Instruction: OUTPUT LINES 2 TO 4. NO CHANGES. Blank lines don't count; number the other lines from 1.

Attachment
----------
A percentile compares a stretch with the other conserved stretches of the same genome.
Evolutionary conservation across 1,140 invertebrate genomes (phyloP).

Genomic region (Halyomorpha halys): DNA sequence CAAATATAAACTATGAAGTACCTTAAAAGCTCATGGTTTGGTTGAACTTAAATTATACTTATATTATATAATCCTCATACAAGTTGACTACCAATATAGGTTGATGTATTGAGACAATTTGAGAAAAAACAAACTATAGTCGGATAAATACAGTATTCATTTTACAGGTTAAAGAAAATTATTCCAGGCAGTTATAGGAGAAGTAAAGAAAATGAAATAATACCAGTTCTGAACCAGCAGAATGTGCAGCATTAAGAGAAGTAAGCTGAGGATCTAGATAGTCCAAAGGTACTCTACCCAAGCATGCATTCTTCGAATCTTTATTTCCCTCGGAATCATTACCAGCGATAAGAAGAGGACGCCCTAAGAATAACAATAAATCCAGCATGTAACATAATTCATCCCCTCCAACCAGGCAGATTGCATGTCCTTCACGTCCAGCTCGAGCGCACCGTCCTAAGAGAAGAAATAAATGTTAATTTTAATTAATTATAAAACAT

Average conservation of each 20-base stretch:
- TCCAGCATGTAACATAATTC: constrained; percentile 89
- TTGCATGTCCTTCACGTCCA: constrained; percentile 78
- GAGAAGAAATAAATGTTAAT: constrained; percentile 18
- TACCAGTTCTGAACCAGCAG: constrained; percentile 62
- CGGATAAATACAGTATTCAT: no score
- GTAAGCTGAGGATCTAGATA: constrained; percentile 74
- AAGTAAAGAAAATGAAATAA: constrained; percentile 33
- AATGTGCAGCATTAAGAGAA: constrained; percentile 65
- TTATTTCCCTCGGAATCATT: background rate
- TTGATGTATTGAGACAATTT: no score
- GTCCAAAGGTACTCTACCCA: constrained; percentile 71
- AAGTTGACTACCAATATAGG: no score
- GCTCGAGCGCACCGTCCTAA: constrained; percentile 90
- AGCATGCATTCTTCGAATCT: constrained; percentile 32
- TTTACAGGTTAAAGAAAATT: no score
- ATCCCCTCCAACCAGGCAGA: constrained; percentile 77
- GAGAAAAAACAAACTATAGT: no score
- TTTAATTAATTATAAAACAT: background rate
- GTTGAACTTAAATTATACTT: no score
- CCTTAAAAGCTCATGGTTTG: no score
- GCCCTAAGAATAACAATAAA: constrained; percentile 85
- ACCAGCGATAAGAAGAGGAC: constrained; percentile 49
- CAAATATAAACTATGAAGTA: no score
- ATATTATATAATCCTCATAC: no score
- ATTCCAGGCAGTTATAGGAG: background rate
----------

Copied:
Evolutionary conservation across 1,140 invertebrate genomes (phyloP).

Genomic region (Halyomorpha halys): DNA sequence CAAATATAAACTATGAAGTACCTTAAAAGCTCATGGTTTGGTTGAACTTAAATTATACTTATATTATATAATCCTCATACAAGTTGACTACCAATATAGGTTGATGTATTGAGACAATTTGAGAAAAAACAAACTATAGTCGGATAAATACAGTATTCATTTTACAGGTTAAAGAAAATTATTCCAGGCAGTTATAGGAGAAGTAAAGAAAATGAAATAATACCAGTTCTGAACCAGCAGAATGTGCAGCATTAAGAGAAGTAAGCTGAGGATCTAGATAGTCCAAAGGTACTCTACCCAAGCATGCATTCTTCGAATCTTTATTTCCCTCGGAATCATTACCAGCGATAAGAAGAGGACGCCCTAAGAATAACAATAAATCCAGCATGTAACATAATTCATCCCCTCCAACCAGGCAGATTGCATGTCCTTCACGTCCAGCTCGAGCGCACCGTCCTAAGAGAAGAAATAAATGTTAATTTTAATTAATTATAAAACAT

Average conservation of each 20-base stretch: